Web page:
Also, is this article written using the royal "we" or what?

At 10:40 PM, Blogger Bustednuckles said...

I'm just racing past to see if you wanted to play some Tag?
Yer It!

At 10:48 PM, Blogger ThePoliticalCat said...

Dear BB - I think Brian answered your comment very well. Health care should not be for profit and I grew up in a country where health care is a not for profit industry, the citizenry is taxed to provide health care, and my parents are the beneficiaries of a health care system that doesn't cost them a penny and provides them with the kind of care that most Americans can only dream of.

Bri &mdash we can't figure out if it's royal or resulting from the number of felines living in our pocket.

At 10:21 AM, Blogger The Barefoot Bum said...

I understand. As I said, a tax is better than a mandate. But a mandate is better than nothing: as best I can understand it, Obama's plan requires insurance companies to operate in unprofitable ways, i.e. it requires them to cover pre-existing conditions at no extra cost even if the person has no prior insurance. Thus a lot of people will simply not buy health insurance until they're sick.

It's not that Obama has a bad plan, it's that he has no real plan at all. As far as I can tell, Obama is not at all against for-profit health care. He's just making happy noises, thus he's going to get elected without a mandate for any sort of health care system.

Brian is fantasizing: unless I've missed something dramatic, the idea that Obama's plan would be subsidized by taxes is not something Obama himself has stated, it's a very speculative assumption being supplied by his audience.

We should make our decision on reasons, not hopes and assumptions. There are a lot of good reasons to favor Obama over Clinton, but his health care non-plan is not one of them.

At 10:29 AM, Blogger Fade said...

Great post.

At 4:18 PM, Blogger BadTux said...

Agree with the Bum here. I've worked the numbers, and Obama's plan leaves a gigantic pool of uninsured workers. Clinton's plan covers everybody. Yes, it requires paying a tax (well, she calls it a "health insurance premium") which is subsidized on a sliding scale according to income. But there is no free lunch. And her plan includes a Medicare-like government-provided insurance program so that if you don't feel like paying your health care "tax" to the insurance companies, you can pay it directly to the government plan instead.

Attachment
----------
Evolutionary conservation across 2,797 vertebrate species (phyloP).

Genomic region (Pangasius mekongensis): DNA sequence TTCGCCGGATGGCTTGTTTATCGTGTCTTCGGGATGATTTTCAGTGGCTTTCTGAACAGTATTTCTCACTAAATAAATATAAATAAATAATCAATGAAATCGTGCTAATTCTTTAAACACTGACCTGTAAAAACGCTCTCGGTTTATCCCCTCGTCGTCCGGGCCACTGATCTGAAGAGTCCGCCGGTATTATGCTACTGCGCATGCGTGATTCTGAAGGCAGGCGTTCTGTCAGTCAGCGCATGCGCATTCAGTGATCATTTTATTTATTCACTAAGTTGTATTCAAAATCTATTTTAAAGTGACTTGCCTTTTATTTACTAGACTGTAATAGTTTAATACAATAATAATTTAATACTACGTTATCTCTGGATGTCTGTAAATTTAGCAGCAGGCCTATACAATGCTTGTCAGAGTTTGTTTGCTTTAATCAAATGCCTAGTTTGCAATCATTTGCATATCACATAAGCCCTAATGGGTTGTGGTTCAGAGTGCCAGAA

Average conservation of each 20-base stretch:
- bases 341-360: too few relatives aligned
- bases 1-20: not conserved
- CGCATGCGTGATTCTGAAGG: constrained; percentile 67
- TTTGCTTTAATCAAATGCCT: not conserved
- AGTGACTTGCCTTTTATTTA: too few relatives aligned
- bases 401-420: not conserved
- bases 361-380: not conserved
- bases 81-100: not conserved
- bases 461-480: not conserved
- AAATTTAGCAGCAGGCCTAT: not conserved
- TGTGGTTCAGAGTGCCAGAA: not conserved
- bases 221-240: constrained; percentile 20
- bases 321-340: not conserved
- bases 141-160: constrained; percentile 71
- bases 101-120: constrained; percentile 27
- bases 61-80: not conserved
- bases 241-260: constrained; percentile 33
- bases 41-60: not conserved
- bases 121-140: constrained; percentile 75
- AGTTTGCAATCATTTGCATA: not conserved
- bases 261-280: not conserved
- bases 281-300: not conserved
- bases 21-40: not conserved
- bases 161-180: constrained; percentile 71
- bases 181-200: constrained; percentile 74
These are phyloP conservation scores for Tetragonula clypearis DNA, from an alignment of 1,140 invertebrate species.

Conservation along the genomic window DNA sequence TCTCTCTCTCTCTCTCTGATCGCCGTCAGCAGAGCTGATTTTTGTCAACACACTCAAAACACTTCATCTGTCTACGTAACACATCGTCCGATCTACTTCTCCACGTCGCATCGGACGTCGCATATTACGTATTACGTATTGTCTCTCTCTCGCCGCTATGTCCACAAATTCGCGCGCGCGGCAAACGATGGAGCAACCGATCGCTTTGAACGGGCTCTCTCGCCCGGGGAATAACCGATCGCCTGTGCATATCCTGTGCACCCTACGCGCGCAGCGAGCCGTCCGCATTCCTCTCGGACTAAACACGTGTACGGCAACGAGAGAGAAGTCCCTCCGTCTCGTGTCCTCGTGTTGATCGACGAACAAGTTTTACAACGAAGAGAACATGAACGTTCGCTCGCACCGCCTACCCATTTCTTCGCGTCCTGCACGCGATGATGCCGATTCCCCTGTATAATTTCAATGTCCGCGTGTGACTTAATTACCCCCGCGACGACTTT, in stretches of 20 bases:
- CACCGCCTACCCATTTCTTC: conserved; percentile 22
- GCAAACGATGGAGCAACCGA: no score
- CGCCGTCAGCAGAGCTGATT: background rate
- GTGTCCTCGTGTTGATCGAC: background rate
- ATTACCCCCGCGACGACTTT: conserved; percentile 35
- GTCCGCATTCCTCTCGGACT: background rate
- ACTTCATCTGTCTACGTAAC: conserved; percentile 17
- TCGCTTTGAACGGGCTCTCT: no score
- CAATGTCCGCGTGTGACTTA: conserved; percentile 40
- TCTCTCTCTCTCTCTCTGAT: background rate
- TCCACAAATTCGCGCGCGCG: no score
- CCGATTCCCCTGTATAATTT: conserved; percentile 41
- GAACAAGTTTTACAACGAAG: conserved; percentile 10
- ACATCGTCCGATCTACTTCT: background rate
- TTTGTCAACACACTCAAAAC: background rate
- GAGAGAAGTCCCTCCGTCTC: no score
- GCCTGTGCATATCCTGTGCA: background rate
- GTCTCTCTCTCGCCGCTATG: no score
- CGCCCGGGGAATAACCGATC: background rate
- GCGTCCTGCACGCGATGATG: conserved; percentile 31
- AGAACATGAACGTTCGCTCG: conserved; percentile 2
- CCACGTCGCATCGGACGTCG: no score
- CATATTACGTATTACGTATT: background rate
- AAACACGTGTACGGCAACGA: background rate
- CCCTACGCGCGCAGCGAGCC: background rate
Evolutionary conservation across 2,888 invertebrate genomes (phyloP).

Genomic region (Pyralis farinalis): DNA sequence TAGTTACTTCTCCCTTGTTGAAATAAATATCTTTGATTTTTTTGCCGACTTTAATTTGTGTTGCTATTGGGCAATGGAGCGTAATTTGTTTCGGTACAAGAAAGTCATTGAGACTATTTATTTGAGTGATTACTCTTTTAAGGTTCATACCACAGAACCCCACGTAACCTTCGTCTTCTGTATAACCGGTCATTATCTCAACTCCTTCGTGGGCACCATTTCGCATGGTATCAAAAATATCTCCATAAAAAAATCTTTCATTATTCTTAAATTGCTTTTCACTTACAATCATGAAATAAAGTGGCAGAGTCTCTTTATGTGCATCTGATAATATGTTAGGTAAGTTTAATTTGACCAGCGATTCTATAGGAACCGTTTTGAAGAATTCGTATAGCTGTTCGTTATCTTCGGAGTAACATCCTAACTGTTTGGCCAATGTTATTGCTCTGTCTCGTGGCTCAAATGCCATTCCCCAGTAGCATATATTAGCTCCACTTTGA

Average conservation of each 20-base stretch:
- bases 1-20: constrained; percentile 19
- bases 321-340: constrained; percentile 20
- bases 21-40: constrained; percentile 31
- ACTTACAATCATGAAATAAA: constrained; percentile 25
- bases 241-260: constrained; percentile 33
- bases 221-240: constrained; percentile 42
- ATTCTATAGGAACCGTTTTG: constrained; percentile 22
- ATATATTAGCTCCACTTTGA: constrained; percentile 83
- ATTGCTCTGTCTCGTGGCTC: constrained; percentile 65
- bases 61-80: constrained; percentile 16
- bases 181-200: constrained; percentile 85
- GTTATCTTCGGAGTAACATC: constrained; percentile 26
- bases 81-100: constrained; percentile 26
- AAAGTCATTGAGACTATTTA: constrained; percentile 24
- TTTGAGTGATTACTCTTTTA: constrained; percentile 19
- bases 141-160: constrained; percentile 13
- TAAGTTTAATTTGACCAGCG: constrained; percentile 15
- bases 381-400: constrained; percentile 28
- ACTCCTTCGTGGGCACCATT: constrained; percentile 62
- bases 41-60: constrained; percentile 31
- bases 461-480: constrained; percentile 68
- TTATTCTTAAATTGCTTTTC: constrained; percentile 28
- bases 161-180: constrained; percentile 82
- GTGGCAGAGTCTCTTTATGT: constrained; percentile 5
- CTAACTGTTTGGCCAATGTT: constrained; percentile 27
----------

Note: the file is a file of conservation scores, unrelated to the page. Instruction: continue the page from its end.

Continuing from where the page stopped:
As I've pointed out on my own blog while working the economic numbers, Obama's plan actually ends up making things worse. Insurance companies will raise their rates to cover the costs of "deadbeats" (uninsured patients who become insured only after becoming ill). This will force non-sick people to drop their health care coverage. His non-plan results in a health care "death spiral", where only sick people buy insurance. The problem is that health care is currently eating up 15% of the U.S. GDP, and sick people don't earn 15% of the U.S. GDP. The end result is a lot of dead sick people.

The only way to prevent this health care death spiral is if *everybody* pays. There is no free lunch, in the end. Either everybody pays, or you end up with a lot of dead people. That's just how the economics works. Hillary's plan includes subsidies for those who can't afford the full cost of health insurance. Personally, I'd prefer simply tacking on an additional 7.5% to the Medicare tax (divided equally between employer and employee), which would provide sufficient funds to provide Medicare to all Americans not just prune-Americans, but John Edwards (who Hillary cribbed for her plan) made a calculation that this wouldn't work, thus the reason why she hides her health care "tax" as an "insurance premium" instead. But whatever you call it, there's no free lunch. If everybody is to have health care, everybody has to pay, at least on a sliding scale basis. That's just how the math works. Might as well legislate that pi=3.14 exactly -- you can't legislate math. It just is.

Note that I'm supporting Obama for a number of reasons. But his health care non-plan isn't one of them.

-- Badtux the Economics Penguin